Frank, Liz and Bethany went out for some KFC at the new place that had just opened down the road. Leaving CC to her own devices. A gust of wind through the open window blew the bathroom door shut. The same gust then slammed the window shut.
The cat could care less. She laid her head down and flopped on her side and began to lackadaisically lick her stomach. A moth suddenly appeared and started bashing against the closed window.
CC immediately froze in mid-lick. She watched the moth and went back to licking and then she lay on her side again.
The cat couldn’t rest. She watched the fluttering moth with eyes so wide they threatened to swallow her face. Suddenly she leaped; paws clasping like little hands. She landed, twisted, and leapt up again.
The single moth she’d been chasing was joined by another as she leapt higher and tried to grab both these noisy fluttery things. The two moths became three; then they were joined by another and another.
The room was suddenly full of these maddening creatures. The moths bounced off the window, the walls, and the light bulb.
Tink, thwack, tink.
The noise increased with the mad fluttering of the tiny wings. It became deafening. The cat ran and jumped halfway up the wall swiping frantically at the insects. Faster and faster she ran and jumped until her sides heaved and her tongue lolled.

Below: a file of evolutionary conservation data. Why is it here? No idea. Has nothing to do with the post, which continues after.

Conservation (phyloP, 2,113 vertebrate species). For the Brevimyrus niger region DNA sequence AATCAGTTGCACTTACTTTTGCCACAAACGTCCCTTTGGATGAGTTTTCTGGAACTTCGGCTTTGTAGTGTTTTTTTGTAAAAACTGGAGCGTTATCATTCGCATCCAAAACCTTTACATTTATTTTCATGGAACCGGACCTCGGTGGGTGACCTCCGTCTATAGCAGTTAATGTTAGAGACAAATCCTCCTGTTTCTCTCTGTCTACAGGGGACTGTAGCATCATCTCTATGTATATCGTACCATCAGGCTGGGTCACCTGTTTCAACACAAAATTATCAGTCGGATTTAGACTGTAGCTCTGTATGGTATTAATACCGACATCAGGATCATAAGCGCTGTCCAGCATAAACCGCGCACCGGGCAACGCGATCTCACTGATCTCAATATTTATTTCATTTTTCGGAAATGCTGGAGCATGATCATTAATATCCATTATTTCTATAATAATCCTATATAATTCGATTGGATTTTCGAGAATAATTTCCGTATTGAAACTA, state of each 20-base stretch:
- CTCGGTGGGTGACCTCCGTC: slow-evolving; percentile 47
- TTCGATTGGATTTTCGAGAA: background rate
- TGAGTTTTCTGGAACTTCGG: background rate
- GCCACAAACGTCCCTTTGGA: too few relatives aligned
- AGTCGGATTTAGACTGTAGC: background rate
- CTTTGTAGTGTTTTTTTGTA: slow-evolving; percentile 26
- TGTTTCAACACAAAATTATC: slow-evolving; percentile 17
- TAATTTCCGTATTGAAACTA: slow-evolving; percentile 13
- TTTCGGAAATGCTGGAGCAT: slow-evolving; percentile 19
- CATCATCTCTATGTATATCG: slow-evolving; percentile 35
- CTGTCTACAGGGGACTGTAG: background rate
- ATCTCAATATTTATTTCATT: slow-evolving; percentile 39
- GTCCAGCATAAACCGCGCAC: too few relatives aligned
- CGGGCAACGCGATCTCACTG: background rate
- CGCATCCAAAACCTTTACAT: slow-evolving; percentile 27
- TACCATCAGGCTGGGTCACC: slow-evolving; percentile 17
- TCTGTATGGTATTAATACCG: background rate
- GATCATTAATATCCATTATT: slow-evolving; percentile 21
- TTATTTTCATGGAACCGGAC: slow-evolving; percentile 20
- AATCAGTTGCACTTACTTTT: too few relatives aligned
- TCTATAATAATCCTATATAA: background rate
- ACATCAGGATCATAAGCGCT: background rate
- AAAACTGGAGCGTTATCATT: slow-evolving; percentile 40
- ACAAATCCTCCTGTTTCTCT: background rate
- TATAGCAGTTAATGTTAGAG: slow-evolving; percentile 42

She tried to stop but she couldn’t. The moths continued to swirl and dive, now bashing into her face as well as her body. The moths focused their crazy fluttering attacks on the cat, driving her mad with the desire to catch these things.
Her jumps became shorter and she staggered when she landed and when she tried to run. Defeated she slumped to the ground too tired to even lick herself. The moths fluttered and jerked while she watched. Her sides pumped trying to draw more air into her exhausted and empty lungs. Gathering herself, she made one last launch into the air.
When she landed, she did not move again.
Copy-write Michael E Smith 14/03/2013